Getting the shape of the tree in the context of the desired composition was my first focus. Then I blocked in the dirt to give it a reference for the rest of the painting.
I then blocked in the rest of the painting working my way up from the roots. I did not get too dark in the root area so as to preserve my initial drawing.
Adjusting the values and the deepness of the color and establishing the shadows on the dirt became very complicated and time consuming because of the ever changing light.
One of the attractions of Sycamore trees is their complexity. The sky holes and the clumps of leaves were very difficult to convey.
I really love being able to set up in an area with tables to lift all of my paint and gear. It really makes staying focused in the moment a lot easier.
At some point in the painting everything kicks up a notch in terms of pace. There is this moment of commitment that speaks to me. There is no more fussing around there is only getting it done. The painting speeds up because there is no more problem solving there is only finishing what I have built up to. You can see this in the way I painted the shadows. Look at the difference between this photo and the one before it.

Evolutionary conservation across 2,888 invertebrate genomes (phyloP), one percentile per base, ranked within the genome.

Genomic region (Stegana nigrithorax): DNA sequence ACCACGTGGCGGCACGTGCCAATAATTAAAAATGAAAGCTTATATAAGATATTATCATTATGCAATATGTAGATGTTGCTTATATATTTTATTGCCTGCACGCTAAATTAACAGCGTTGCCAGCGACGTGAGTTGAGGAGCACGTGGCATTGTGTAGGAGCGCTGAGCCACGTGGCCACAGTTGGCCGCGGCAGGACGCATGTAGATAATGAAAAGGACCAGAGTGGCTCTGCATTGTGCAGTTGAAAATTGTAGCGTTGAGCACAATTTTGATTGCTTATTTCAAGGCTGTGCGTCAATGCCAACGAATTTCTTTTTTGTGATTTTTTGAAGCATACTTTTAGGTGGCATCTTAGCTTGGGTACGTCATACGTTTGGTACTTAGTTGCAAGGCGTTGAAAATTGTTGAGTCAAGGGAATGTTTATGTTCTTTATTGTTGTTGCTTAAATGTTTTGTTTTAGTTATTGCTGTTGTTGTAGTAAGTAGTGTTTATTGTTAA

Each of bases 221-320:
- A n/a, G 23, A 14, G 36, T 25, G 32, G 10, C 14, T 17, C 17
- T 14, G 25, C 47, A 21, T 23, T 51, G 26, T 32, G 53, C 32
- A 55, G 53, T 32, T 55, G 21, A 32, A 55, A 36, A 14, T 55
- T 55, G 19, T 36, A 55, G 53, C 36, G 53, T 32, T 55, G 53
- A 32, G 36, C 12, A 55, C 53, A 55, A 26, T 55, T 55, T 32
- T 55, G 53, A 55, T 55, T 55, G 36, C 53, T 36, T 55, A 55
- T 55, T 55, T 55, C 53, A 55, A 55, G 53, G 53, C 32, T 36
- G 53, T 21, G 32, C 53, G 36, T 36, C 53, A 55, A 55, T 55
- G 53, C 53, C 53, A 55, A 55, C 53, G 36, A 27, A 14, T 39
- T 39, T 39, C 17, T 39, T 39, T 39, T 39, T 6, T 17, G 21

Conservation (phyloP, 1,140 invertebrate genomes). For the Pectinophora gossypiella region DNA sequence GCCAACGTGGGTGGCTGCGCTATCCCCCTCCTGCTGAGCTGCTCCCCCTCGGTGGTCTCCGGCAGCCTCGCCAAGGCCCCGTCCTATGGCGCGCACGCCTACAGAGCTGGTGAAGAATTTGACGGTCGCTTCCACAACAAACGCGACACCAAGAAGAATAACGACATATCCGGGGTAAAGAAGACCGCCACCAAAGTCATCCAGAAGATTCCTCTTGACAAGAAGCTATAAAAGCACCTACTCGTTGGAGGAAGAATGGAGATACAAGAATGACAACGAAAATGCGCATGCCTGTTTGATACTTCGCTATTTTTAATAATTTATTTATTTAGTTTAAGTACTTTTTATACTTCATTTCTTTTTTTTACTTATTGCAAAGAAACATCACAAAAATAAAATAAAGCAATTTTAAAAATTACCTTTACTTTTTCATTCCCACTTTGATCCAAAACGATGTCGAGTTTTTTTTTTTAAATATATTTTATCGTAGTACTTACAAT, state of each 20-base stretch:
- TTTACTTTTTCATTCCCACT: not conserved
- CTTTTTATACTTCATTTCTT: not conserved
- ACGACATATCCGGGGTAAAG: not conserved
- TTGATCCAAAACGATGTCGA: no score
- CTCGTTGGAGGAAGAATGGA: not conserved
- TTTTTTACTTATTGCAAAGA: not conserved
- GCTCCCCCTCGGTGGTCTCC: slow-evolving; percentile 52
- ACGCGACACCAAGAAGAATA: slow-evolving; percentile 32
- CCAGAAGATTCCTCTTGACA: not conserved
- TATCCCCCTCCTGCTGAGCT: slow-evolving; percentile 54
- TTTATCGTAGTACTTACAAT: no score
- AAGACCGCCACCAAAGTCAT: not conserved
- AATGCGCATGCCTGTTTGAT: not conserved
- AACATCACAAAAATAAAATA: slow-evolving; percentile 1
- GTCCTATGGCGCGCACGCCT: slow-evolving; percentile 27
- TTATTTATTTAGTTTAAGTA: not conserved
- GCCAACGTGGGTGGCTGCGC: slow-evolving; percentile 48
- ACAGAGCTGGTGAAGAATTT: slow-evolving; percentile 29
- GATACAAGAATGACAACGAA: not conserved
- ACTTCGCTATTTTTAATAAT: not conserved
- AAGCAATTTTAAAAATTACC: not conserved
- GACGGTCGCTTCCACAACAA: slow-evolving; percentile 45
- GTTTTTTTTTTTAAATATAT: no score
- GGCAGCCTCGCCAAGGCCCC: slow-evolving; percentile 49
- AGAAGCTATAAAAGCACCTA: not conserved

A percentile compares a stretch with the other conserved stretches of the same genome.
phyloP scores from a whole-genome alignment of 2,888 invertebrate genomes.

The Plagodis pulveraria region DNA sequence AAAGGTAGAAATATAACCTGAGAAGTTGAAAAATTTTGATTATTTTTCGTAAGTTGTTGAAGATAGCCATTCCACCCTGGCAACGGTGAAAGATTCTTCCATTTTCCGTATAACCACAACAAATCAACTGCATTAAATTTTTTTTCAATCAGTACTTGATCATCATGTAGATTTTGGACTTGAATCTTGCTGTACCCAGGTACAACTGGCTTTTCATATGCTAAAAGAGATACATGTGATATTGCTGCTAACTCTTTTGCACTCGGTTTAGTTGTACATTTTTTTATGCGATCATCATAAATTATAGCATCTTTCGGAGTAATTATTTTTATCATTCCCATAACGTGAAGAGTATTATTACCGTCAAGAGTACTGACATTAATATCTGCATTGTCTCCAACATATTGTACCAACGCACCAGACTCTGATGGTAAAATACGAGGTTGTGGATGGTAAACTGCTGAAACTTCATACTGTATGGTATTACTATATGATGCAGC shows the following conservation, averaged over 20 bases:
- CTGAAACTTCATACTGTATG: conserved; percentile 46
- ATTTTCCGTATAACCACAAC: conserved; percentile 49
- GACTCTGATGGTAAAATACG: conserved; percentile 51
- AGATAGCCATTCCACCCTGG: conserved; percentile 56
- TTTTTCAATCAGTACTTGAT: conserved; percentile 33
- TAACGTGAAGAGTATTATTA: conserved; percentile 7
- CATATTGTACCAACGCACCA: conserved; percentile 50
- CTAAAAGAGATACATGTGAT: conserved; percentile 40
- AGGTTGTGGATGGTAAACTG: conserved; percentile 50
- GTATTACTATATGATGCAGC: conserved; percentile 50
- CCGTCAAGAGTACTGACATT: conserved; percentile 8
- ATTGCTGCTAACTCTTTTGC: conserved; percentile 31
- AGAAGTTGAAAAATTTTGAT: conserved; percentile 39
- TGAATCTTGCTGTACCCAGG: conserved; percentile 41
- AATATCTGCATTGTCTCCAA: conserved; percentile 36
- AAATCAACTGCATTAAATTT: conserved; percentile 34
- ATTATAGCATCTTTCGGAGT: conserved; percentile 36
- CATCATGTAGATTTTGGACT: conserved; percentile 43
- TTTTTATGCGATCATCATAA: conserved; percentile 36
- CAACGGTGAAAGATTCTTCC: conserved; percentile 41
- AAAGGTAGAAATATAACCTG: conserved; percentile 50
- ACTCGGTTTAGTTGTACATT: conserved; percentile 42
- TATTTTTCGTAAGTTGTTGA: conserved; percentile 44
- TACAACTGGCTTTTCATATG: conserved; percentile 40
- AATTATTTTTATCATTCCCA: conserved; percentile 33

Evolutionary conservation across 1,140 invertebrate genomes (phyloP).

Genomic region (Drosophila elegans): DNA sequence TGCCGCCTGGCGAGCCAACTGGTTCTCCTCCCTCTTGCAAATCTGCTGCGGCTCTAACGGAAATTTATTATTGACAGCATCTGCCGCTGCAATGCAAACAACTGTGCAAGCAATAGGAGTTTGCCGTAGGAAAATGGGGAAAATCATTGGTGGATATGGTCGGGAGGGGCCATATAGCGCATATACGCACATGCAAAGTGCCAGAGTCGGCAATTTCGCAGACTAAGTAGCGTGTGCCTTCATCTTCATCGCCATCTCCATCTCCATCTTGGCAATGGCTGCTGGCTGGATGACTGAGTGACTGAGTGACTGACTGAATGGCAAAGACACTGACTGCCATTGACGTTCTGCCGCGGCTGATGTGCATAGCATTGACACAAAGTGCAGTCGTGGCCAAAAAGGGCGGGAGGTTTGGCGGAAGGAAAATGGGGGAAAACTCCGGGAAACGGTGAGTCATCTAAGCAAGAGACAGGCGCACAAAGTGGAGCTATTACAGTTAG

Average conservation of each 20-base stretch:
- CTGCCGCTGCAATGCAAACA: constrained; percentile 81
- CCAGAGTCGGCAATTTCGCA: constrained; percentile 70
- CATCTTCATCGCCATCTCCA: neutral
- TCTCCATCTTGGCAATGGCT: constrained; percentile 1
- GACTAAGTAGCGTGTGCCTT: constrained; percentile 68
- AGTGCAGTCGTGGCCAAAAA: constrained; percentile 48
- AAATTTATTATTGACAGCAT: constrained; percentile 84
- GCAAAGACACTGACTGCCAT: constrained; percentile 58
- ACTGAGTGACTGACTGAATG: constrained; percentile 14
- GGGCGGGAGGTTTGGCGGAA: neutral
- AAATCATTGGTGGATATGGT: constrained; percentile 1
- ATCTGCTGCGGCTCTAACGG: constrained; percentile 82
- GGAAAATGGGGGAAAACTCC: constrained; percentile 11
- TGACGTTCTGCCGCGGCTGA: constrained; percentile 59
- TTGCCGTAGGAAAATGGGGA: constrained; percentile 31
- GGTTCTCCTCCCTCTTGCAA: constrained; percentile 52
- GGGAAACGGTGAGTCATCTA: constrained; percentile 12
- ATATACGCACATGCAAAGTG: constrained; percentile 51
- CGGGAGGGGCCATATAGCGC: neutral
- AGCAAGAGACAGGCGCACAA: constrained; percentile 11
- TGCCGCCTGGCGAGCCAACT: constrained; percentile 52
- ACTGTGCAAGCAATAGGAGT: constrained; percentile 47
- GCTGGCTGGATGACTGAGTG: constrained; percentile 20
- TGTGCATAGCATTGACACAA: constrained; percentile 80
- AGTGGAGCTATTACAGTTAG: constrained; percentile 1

Getting the atmospheric perspective right was critical to this painting. I really like the way the background supports the strength of the foreground and the middleground.
The sun was low in the sky. I was hiding behind my board to keep the sun out of my eyes.
A real challenge for me was controlling the thick paint that I put down in the foliage on the right hand side of the tree. I feel like I did not capture the detail and the dramatic color and value variance in that part of the painting.
The finished painting "Sycamore at Irvine Park". Plein air oil on board 24"x 32".
The value shot. The idea of notan can be explored by converting your paintings to black and white. Getting the value right is so important to the success of the painting.